The Age of Wrath was long and hard. A lot of good people and valiant Elohim suffered and died. Illusions were lost. Honor gave way to pragmatism, which in turn sank beneath the weight of vengeance and angel and simple despair. Men discovered evil, and angels learned to embrace hatred. By the end of the war, many among the fallen had become little more than living engines of destruction, their joy in creation perverted into a love only of annihilation.

They were crazed, vicious and debased before the war was lost. Before they were stripped of the greater part of their power. Before they were condemned to a maddening Hell of isolation and loss for a term that felt like forever even to eternal beings.

Now, those bitter and wrathful Elohim have emerged from ages spent with no distraction save the pain of their own sanity eating itself… and they find a world as loathsome and corrupted as they themselves have been. Beholding a fouled planet, a debased and cruel humanity and a cosmos shrunk into a withered husk of its onetime glory, they see only one meaningful act.


Destroy Everything.

Wipe away this cruel mockery of the Paradise they once designed. Give humanity the merciful silence of the grave. Destroy the works of God at an and all times, hoping perhaps to provoke Him into finally annihilating them.

Victory is impossible for the fallen, but they may yet be strong enough to wreck the prize — the world — even as it is wrested from their grasping claws.


As the most radical faction, the Raveners have the most enemies.

They hate the Luciferians for being willfully mislead. If Lucifer engineered the Great Escape, just where is he? It's nauseating to watch being who were once the lords of Creation scuttling around looking for a new bearded patriarch to lead them to glory, smite the wicked and tuck them into bed at night. They might as well wait for Godot as their precious Morningstar.

Perhaps the only spectacle more repulsive than Elohim acting like children is Elohim acting like parents. The Faustians have gone from serving God, to opposing God, to being brutalized by God… to thinking they can replace God? The Raveners find this train of reasoning laughable, especially since the Faustians think they're the crazy ones.

While the Faustians and Luciferians are insane to think they can still make any kind of serious assault against God, they at least understand that there's a war going on and that it didn't stop just because one side was beaten into submission for a million year. The Reconcilers are, perhaps, the winnders of the hotly contested "Most Despised by Ravener" label simply because they are the most optimistic.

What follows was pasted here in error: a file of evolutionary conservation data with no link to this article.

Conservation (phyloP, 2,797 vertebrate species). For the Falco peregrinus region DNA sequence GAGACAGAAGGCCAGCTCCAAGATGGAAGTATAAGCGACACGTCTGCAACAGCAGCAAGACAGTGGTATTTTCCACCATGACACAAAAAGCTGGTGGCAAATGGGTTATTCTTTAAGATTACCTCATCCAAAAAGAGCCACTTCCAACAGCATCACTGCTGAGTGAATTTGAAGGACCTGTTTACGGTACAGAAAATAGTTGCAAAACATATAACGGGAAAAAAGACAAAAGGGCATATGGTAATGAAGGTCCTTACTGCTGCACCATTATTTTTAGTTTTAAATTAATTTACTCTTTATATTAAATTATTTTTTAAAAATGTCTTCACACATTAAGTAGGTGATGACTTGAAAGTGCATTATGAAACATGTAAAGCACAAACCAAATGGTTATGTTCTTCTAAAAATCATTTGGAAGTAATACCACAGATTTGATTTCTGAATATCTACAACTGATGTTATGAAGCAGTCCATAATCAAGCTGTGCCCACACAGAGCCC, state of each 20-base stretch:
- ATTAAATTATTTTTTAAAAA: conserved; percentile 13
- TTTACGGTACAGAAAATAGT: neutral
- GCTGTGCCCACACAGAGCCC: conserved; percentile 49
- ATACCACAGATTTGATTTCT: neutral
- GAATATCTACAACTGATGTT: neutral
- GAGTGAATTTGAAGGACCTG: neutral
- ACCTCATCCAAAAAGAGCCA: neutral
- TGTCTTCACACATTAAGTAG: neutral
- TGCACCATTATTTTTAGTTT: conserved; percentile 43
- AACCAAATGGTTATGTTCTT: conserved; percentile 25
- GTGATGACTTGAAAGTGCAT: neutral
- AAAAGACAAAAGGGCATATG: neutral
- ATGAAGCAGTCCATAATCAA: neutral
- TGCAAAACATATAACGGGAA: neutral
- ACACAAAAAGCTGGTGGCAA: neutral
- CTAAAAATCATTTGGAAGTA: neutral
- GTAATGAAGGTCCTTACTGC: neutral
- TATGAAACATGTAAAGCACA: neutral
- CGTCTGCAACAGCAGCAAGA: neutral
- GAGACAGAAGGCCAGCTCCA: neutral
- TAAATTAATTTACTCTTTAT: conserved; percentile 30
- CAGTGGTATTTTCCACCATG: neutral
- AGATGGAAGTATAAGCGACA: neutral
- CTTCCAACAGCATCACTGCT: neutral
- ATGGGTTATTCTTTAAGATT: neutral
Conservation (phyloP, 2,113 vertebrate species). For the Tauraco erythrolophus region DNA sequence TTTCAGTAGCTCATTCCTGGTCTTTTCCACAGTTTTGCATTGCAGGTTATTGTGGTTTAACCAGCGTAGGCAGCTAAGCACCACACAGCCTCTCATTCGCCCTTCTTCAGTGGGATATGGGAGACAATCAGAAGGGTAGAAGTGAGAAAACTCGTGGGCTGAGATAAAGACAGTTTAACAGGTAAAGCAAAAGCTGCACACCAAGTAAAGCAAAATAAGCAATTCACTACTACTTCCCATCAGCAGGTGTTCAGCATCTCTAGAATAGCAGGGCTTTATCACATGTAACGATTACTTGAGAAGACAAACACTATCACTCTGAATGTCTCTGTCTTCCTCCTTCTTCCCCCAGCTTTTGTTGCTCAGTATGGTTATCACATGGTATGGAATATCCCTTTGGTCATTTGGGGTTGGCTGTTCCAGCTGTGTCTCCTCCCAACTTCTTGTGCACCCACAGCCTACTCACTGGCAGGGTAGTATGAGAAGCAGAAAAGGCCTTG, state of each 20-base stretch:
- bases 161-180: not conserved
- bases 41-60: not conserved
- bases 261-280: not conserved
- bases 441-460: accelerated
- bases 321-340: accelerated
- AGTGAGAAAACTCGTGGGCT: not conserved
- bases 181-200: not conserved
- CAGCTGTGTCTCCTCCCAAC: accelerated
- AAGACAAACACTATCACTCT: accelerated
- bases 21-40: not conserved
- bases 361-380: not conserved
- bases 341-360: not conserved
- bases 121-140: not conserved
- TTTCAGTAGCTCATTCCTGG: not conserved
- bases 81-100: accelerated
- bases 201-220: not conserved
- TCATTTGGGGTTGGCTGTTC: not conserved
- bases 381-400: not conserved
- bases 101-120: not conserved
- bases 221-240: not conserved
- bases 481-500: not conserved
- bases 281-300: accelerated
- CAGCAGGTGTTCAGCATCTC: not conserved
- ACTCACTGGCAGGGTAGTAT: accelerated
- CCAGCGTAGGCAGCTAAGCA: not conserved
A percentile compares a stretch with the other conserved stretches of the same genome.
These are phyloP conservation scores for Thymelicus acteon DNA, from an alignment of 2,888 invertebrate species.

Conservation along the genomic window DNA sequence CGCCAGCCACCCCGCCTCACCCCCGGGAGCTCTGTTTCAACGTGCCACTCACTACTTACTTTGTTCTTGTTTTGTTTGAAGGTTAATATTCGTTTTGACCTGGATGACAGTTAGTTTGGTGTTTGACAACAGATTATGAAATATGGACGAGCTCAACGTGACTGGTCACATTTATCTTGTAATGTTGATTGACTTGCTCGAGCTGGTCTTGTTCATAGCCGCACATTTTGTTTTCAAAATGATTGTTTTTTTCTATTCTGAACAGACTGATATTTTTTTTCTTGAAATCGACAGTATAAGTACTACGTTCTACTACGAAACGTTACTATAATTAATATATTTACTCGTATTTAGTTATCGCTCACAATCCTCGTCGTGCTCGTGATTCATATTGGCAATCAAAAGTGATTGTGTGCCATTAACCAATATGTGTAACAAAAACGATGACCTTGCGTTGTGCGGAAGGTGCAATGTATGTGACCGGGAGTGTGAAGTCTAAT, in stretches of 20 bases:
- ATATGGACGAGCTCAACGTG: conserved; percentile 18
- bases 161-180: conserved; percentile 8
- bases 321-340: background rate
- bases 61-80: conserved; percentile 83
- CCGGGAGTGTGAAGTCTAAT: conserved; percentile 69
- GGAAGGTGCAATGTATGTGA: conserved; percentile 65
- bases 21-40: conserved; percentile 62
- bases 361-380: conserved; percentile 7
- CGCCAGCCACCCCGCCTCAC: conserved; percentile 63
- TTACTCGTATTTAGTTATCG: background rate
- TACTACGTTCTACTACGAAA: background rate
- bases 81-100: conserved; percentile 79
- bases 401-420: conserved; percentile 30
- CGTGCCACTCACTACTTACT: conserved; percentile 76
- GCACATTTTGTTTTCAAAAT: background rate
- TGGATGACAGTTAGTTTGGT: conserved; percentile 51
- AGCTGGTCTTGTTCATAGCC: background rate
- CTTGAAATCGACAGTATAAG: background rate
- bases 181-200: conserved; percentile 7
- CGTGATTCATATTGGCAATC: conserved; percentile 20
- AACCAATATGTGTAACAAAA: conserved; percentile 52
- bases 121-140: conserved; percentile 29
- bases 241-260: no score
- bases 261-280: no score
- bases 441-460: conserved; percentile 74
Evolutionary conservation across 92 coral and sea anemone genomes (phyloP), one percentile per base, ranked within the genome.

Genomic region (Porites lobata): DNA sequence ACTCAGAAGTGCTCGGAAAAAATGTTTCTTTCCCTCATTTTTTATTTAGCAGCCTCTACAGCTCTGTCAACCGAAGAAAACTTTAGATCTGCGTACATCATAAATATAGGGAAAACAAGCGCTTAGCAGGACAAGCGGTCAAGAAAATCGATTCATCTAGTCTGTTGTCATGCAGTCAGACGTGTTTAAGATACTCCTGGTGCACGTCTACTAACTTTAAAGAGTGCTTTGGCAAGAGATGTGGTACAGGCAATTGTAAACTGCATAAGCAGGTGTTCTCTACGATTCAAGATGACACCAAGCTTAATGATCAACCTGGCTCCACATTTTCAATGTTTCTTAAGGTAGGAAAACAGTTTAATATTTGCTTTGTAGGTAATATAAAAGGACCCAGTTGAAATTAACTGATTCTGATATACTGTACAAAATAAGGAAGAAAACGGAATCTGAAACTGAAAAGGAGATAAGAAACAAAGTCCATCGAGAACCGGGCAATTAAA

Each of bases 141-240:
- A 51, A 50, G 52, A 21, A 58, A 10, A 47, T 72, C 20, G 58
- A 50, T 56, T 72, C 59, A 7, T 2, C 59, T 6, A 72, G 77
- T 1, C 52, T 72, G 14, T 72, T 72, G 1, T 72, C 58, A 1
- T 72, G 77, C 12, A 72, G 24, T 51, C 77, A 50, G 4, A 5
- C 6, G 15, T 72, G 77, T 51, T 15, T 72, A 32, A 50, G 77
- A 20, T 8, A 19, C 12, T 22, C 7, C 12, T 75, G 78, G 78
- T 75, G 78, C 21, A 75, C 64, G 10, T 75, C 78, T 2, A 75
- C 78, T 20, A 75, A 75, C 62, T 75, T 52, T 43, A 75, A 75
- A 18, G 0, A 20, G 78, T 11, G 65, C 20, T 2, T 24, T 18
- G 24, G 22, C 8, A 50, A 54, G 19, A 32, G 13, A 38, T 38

About the only faction the Raveners even tolerate is the Cryptics, simply because they don't (yet) stand for much. Raveners figure they'll eventually get fed up with asking "Why?" and start smashing stuff. It's the only natural course for a realist.


The ravening Devourer is a stereotype for good reason. Devourers are perhaps the least inclined toward deliberate reflection, and Raveners are the faction of action. Unlike every other group, the Raveners hold out no hope for eventual victory, so why bother with plans for a hundred ears from now or ten or even one? Living hard and dying harder are honorable goals to the virile Devourers.

The subtler Raveners are the Defilers who became soured on beauty by war and exile. Now dedicated to taking an ugly world and making it uglier, they ar the oft-unseen velvet glove moving in the shadow of an Devourer's iron fist. A ravening Devourer who finds you will probably just kill you. A ravening Defiler is more likely to craft you into someone who destroys himself — after undermining or outright wrecking everything you once valued.

Arrayed against the Raveners are the majority of Malefactors. Perhaps their attunement to the Earth's depths makes the surface decay less offensive to them. Perhaps staid and careful natures used to working on geological time are uncomfortable with the faction's perceived spontaneity. Or perhaps they cannot repress their ultimately creative natures enough to pledge allegiance to destruction.


Sauriel the Releaser commands the respect and obedience of his fellow Raveners. One of the few Slayers to pursue the Ravener philosophy, he is on of the few who can pursue vengeance and cruelty even beyond the grave. Once on of Lucifer's Archdukes, he leads by threat and intimidation more than persuasion.

His opposite number is Suphlatus. She used to be the Giver of Flowing Waters, but now is the Duchess of Dust. She believes (and loudly proclaims) that the fall of the rebellion was due to treachery from within — specifically, treachery by the one rebel who was conspicuously absent from the Abyss. "One who betrayed once would betray again," she declares, and she now sets herself the task of undermining the best efforts of men, angels and demons alike. The hatred between her and Nazathor is so potent that just to step between them is to be scalded by wrath.


While Raveners have a reputation for mindless carnage, they are actually fairly careful to choose targets that can be isolated and assaulted without reprisal. Raveners are particularly active in war-torn regions where their viciousness can easily be blamed on either side (or, ideally, blamed on each by the other). To perform these missions, however, requires a safe base to which they can return. Ravener bases are currently under construction in northern Iraq, Macedonia, the mountains of Mexico and in Kashmir. More raveners are being sent to western Africa, the Andes mountains in South America, and the areas between the Aral and Caspian seas. Raveners operate in North America, but in smaller numbers and with more subtlety than elsewhere.